For treating baldness medicals and surgery are used.
Two medications can be used for hair loss treatment:
- Finasteride (Propecia, Proscar) – the pill that is used in hair loss treating in men. If taken once a day it blocks the effects of testosterone on hair growth.
- Minoxidil (Loniten, Rogaine). This medication rubbed directly on your scalp enlarges hairs and makes the growing phase be longer. It helps both women and men and especially good for the top and back of the head (less effective for the front area of the scalp). But the grown hair may fall out again if you stop using the medication.
Surgery is rather good, effective and long lasting treatment of baldness. There are two kinds of surgeries:
- Hair transplant – during this surgery the doctor takes plugs of hair from areas on your scalp where hair is thick and puts them on areas where your hair is thin (if the appearance of these plugs don’t bother you – this method is for you)
- Scalp rotation – a doctor moves a piece of your scalp that has good hair growth to an area of poor growth. This method is not very effective to adults, but is very good in children.
Before choosing the medicals (or other methods) your doctor would probably ask about your diet, recent illnesses, taking other medicals; if you are a woman – about your periods, pregnancies, etc.
Lots of herbs can help you ‘to have your hair on its place’ when others get bald. From Fleece flower root an excellent herbal blood tonic can be made. It helps to maintain healthy hair and darken gray hair.
The leaves of Chinese date are appeared to promote the growth of hair. As is rich in vitamin E it nourishes the blood (especially in combination with Chinese angelica root, prepared rehmannia root and other herbs).
Wild jujube leaf and Oriental arborvitae seed are astringent and febrifuge – promote hair growth.
Biota leaf can be used externally for the treatment of alopecia and scalds.
Drynaria rhizome together with wild rose branches decoction is good in cases of loosing the hair after illnesses.
A fungal scalp infection with a crusting and scaly lesion of the scalp that can also be associated with localised hair loss is treated by Genkwa. It can also help in case of head sores and intractable tinea.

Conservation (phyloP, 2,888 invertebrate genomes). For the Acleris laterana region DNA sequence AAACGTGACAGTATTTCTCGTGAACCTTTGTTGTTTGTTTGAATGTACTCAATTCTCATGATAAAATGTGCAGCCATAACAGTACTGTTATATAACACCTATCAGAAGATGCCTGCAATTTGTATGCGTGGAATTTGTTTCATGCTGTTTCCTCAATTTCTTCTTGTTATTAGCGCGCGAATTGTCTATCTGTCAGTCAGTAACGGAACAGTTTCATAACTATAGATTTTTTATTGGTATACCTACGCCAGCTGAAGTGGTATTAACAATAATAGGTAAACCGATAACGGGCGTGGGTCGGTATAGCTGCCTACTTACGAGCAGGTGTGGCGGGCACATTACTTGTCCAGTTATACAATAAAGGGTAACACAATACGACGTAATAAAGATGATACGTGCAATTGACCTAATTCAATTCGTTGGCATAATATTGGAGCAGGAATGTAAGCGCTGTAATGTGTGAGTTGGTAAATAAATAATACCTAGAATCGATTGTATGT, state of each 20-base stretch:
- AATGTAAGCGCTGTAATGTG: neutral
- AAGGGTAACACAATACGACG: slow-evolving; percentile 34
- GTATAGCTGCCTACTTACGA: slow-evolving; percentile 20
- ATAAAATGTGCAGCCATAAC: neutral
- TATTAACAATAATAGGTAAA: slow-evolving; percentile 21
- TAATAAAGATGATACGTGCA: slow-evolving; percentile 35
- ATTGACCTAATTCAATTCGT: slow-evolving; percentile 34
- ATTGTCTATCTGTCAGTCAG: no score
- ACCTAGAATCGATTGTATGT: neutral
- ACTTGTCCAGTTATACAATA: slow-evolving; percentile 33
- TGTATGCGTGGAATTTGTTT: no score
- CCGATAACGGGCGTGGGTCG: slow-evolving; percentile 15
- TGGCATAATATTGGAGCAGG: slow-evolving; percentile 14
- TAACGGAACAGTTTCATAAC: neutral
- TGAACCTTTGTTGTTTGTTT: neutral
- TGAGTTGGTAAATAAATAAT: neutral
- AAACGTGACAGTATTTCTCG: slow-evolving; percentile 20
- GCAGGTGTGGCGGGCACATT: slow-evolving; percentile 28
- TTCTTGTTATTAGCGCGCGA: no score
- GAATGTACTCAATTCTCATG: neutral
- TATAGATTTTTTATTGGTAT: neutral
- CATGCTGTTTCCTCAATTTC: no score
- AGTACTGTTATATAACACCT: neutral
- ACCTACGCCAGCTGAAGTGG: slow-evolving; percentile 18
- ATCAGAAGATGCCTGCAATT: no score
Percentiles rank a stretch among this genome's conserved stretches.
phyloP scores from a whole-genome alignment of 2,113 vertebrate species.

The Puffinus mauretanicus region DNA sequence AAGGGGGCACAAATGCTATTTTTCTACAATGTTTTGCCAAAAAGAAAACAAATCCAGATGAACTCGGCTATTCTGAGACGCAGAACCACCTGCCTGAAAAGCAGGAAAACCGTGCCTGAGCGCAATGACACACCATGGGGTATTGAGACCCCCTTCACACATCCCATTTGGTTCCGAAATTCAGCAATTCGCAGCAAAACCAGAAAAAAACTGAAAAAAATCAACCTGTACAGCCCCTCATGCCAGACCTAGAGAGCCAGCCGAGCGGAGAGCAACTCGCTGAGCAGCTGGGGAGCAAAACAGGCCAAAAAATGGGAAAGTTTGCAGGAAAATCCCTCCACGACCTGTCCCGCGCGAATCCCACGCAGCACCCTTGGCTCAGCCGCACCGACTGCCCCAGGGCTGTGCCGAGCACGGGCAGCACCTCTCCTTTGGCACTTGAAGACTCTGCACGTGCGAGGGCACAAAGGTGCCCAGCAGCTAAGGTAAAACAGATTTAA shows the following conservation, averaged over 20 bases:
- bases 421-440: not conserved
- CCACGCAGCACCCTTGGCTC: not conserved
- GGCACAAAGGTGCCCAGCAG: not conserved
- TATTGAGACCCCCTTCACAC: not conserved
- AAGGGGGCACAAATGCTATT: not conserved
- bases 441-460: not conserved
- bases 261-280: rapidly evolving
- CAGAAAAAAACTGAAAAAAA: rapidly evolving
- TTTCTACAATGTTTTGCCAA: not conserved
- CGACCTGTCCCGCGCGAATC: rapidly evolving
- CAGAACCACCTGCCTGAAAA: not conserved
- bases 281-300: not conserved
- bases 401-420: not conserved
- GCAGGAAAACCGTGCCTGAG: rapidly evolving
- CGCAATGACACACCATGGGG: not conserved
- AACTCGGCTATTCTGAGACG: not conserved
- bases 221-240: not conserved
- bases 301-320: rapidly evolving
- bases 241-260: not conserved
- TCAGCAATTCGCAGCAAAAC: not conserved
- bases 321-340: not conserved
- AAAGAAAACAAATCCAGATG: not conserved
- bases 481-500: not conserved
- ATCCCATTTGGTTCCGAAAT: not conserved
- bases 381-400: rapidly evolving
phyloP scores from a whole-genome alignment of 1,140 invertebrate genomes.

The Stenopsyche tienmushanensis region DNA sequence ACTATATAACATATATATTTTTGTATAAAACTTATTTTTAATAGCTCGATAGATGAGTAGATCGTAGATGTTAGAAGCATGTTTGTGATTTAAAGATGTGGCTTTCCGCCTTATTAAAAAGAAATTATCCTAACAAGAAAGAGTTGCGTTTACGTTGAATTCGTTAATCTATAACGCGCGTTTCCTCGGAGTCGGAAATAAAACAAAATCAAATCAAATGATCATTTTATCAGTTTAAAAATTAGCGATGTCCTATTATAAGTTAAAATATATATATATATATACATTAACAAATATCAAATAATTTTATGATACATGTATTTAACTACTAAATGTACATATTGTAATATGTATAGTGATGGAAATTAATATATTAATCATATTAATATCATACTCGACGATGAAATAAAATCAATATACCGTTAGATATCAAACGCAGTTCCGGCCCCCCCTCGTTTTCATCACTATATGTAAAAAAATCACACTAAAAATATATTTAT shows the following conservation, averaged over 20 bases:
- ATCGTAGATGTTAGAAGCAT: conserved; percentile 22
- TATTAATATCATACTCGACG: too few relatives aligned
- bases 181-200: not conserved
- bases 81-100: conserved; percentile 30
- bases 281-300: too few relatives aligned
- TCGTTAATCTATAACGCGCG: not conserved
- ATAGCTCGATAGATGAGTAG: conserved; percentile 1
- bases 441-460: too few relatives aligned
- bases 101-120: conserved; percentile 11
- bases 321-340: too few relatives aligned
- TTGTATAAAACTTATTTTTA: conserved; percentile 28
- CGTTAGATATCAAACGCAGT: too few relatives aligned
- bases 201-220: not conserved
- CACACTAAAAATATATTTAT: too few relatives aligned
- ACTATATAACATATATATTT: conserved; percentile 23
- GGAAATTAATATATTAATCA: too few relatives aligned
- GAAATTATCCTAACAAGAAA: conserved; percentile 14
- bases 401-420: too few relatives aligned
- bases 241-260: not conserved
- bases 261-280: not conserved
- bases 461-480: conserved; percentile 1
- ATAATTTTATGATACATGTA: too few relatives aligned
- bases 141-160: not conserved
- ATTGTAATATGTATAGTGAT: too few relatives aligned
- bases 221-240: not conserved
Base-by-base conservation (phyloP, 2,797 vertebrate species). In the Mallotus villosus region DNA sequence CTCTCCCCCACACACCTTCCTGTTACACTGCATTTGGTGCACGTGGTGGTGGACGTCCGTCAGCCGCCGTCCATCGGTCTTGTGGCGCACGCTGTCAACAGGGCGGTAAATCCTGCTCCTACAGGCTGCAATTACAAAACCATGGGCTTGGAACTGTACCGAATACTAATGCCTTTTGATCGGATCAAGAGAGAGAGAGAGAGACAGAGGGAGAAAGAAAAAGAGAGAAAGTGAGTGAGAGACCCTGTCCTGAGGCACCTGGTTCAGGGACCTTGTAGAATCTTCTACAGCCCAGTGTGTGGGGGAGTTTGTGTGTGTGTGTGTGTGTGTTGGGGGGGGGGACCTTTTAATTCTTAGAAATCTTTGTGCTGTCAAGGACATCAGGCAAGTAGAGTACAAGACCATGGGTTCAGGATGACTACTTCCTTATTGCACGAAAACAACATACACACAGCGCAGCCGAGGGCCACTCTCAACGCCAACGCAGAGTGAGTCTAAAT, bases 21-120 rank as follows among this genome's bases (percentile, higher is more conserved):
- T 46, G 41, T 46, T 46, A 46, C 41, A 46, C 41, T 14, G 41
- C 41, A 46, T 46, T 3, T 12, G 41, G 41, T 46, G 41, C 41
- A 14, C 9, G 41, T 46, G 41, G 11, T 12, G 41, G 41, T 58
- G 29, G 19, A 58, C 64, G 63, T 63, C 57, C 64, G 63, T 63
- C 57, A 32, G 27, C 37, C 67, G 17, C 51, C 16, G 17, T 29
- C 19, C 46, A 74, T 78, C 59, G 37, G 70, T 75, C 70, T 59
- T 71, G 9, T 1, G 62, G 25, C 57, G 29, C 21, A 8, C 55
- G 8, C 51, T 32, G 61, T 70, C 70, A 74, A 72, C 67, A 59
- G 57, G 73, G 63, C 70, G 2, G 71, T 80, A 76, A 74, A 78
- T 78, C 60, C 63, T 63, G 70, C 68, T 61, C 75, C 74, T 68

Eclipta is not only a rejuvenative and liver tonic, but a wonderful remedy for the hair. Especially in combination with glossy privet fruit in the form of oil (that is used externally) it is used in herbal treating of hair loss (besides wounds, eczema and dermatitis).
Dahurian angelica and Chuanxiong enhance the quality of activating blood circulation and dispelling wind (that refers to action, accounting for the loss of hair)
Mulberry mistletoe strengthens hair, promotes the growth of eyebrows and beards. And Mulberry leaf has been used to promote hair growth.
Psoralea fruit is also used in the treatment of hair loss (externally).
Good attitude to your hair and your entire health would also help in slowing down the process of your natural loss of hair. Foods also play the important role in the treatment (as well as in preventing the condition). Black soybeans promote blood circulation; black sesame seed contains nutrients that are required for healthy hair such as polyunsaturated fatty acid, vitamin E, protein, lecithin and others. Fresh ginger pieces and onion juice rubbed into the skin of your hair promote the growth of hair and is a wonderful remedy for baldness (though it really awfully stinks!). Watercress is an effective hair tonic; it promotes the growth of thick hair. As well as olive oil (mixed with alcohol). Coconut and parsley leaves are a good remedy for hair loss. Royal jelly seems to maintain and enhance hair (and nails also) and seaweed promotes the growth of glossy hair and prevent its loss (but mind the sodium content).
To prevent hair loss you should start as early as you can. But if you loose your hair try to accept this as a matter of getting older, thus wiser:)